TEM micrographs of the laser-treated site showed spherical nanoparticles interdispersed among intact collagen fibers (Fig. 7 ), which indicates a morphological remodeling of the GNRs. This finding suggests the possibility of a self-termination of the laser soldering process. Indeed, the blue shift of the absorption spectrum of the GNRs associated with their thermally activated transformation into more stable shapes may inhibit further laser power absorption and photothermal conversion. The possibility that the solder may undergo a self-terminating process during the surgery was studied in some detail by carrying out focused bench experiments, as introduced in Sec 2. The optical properties of GNRs-HA films subject to different laser irradiation times at constant power density were investigated by optical spectromicroscopy and electron microscopy. The spectral analysis evidenced a consistent blue shift of the longitudinal band originally peaked at to a final [Fig. 8 ]. The wavelength position of this new band and its integrated intensity ratio to the transversal band at proved comparable for all the samples (5-, 10-, and irradiation), as summarized in Fig. 8. TEM analysis of the control sample revealed in in diameter (aspect ratio ) GNRs well spread within a regular hyaluronan matrix and never assembled in clusters [Fig. 9 ]. This result supports the spectrophotometric analysis of the GNRs-HA gel summarized in Fig. 2, which indicated a substantial preservation of the optical properties of the nanoparticles after pegylation and inclusion in the hyaluronan gel. The TEM micrographs of the irradiated sample showed in in diameter fat GNRs (aspect ratio ) dispersed in a blurred and spotted hyaluronan network. This sample was then compared to the films irradiated for double and quadruple the time (10 and ). No detectible difference in the average nanoparticle size nor evident changes in the hyaluronan matrix were observed [see Fig. 9], confirming that the remodeling of GNRs and modification of bulk HA were essentially negligible after additional 5 or of laser irradiation. Identical effects were also observed at different output powers (at least within a factor of 2) and hydration conditions, which were tested to challenge the possibility to translate our observations. The blue shift of the longitudinal band is in good agreement with the rounding of the rods, as detected by TEM analysis.25 These observations imply a drastically reduced possibility of NIR photothermal conversion, which in turn supports the occurrence of a self-terminating process during the laser soldering procedure with the GNRs-HA nanocomposite, thus corroborating the previously formulated speculations. The partial remodeling of GNRs observed in this bench experiment is apparently in partial disagreement with the TEM analysis of the treated rabbit arteries after the follow-up, as displayed in Fig. 7, which reveals in diameter nanospheres (highly monodispersed) within the connective matrix. We suggest that the complete rod-to-sphere change of the GNRs can effectively conclude during the wound healing of the artery, which is well presumable in consideration of the kinetic behavior of GNR remodeling,26 which may slowly develop at a physiological temperature (though being much more rapid on laser activation in the millisecond time scale).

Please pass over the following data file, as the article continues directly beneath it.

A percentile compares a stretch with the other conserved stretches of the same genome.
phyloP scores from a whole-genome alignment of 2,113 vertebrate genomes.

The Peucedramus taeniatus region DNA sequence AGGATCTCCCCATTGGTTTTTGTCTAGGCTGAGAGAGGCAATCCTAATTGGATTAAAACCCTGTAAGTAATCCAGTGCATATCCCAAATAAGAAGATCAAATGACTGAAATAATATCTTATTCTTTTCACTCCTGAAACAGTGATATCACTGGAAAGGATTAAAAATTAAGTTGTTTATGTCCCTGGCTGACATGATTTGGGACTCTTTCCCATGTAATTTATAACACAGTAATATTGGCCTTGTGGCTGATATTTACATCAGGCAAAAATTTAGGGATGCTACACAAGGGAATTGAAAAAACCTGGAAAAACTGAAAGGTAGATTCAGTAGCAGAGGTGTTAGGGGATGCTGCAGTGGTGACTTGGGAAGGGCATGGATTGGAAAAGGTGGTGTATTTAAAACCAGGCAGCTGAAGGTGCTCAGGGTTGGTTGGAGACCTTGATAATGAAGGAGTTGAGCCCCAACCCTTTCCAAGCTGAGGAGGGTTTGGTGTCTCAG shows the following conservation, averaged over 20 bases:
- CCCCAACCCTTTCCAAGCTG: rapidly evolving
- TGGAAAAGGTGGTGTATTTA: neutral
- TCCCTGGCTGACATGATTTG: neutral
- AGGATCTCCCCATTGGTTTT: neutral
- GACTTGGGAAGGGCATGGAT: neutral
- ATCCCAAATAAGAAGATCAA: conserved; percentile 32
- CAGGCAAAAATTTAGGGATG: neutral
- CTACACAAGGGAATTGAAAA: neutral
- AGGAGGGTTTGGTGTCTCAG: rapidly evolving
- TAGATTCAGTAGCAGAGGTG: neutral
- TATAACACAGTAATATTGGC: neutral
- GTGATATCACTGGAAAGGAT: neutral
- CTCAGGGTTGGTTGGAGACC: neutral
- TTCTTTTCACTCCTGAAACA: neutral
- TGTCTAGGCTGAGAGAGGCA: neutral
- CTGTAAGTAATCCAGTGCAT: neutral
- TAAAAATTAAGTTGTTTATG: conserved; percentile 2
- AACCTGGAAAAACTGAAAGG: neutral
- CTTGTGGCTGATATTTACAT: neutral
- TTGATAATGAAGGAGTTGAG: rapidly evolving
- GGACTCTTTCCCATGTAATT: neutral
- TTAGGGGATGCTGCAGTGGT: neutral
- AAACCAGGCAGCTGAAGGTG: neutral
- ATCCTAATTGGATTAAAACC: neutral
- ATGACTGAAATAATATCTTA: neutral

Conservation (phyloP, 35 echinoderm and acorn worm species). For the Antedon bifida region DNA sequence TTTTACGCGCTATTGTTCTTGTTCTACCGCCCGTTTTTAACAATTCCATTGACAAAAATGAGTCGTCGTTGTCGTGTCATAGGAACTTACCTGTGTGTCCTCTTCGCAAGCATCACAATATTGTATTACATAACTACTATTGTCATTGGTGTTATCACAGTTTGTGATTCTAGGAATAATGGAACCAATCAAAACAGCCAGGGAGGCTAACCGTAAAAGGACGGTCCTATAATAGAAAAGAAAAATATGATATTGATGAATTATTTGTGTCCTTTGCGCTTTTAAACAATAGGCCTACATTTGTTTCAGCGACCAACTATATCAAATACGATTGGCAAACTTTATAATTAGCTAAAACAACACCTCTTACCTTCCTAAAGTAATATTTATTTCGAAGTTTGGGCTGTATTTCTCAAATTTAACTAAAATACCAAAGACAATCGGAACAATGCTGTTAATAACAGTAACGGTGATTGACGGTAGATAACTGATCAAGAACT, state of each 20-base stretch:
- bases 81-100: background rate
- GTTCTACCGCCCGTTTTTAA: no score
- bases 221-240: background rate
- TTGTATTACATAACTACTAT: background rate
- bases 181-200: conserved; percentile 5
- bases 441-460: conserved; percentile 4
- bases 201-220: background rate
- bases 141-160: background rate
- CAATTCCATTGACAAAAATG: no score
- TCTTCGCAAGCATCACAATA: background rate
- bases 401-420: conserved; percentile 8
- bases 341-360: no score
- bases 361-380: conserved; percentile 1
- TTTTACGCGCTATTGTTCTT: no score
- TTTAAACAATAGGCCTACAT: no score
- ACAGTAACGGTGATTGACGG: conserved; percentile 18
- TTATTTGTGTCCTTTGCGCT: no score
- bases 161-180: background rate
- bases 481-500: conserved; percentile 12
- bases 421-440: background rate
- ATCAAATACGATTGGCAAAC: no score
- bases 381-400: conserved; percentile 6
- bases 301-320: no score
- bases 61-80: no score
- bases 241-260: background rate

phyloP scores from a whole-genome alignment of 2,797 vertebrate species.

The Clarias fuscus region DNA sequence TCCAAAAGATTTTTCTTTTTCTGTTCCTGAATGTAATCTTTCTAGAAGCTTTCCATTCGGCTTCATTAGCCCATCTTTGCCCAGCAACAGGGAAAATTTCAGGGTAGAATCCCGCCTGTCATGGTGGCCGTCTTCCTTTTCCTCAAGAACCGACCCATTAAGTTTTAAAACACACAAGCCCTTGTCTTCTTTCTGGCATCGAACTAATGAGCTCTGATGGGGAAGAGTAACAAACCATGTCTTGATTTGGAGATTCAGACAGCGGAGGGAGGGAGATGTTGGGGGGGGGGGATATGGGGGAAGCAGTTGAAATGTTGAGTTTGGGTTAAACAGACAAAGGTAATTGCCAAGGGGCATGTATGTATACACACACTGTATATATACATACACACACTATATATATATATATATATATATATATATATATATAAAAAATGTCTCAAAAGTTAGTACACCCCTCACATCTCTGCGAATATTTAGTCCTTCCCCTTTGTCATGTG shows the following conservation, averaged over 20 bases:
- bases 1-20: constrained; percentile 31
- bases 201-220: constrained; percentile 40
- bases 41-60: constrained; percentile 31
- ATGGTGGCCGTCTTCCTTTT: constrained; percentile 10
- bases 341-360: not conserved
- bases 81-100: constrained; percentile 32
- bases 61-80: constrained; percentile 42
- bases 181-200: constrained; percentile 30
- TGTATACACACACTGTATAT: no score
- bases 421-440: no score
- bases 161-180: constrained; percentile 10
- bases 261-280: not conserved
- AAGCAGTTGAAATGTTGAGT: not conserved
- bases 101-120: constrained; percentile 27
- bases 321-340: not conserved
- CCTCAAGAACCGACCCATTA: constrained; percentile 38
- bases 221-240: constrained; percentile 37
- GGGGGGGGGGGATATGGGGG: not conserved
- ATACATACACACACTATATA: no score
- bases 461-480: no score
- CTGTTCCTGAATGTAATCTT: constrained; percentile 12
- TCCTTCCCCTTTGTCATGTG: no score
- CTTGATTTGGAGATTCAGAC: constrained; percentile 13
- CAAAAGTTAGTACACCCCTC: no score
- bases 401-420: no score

In our previous work, we had reported the ability of a colloidal GNR suspension to induce conspicuous thermal effects, which led to local tissue fusion in porcine lens capsules excised ex vivo.14 Here we confirm in vivo the potential of the laser technique performed by laser activation of a semisolid and biocompatible formulation of GNRs. First, the dispersion of the GNRs into the hyaluronan matrix provides better manipulation and a highly stabilized product, which can be easily stored with minimal optical and structural modifications over time. Second, the low diffusivity of gold nanoparticles allows us to minimize collateral overheating and to increase the selectivity of the treatment, as revealed by the substantial preservation of the endothelium and inner wall structures of arteries. Third, the complete absence of a host reaction after a follow-up is encouraging toward a good biocompatibility of the GNR formulation, which is further supported by the negligible residual CTAB detected in the GNR solution used to fabricate the gel. Fourth, interestingly, GNRs undergo conspicuous reshaping on laser irradiation, which suggests the possibility of a self-terminating process and thus of additional safety of the minimally invasive laser procedure. Overall, this work highlights the feasibility of in vivo laser soldering operations by means of NIR-absorbing GNRs. This outcome represents an advancement toward the introduction of GNRs in clinical practice, which will require further investigation to solve critical questions raised by the use of metal nanoparticles, such as their sustainability and metabolism dynamics.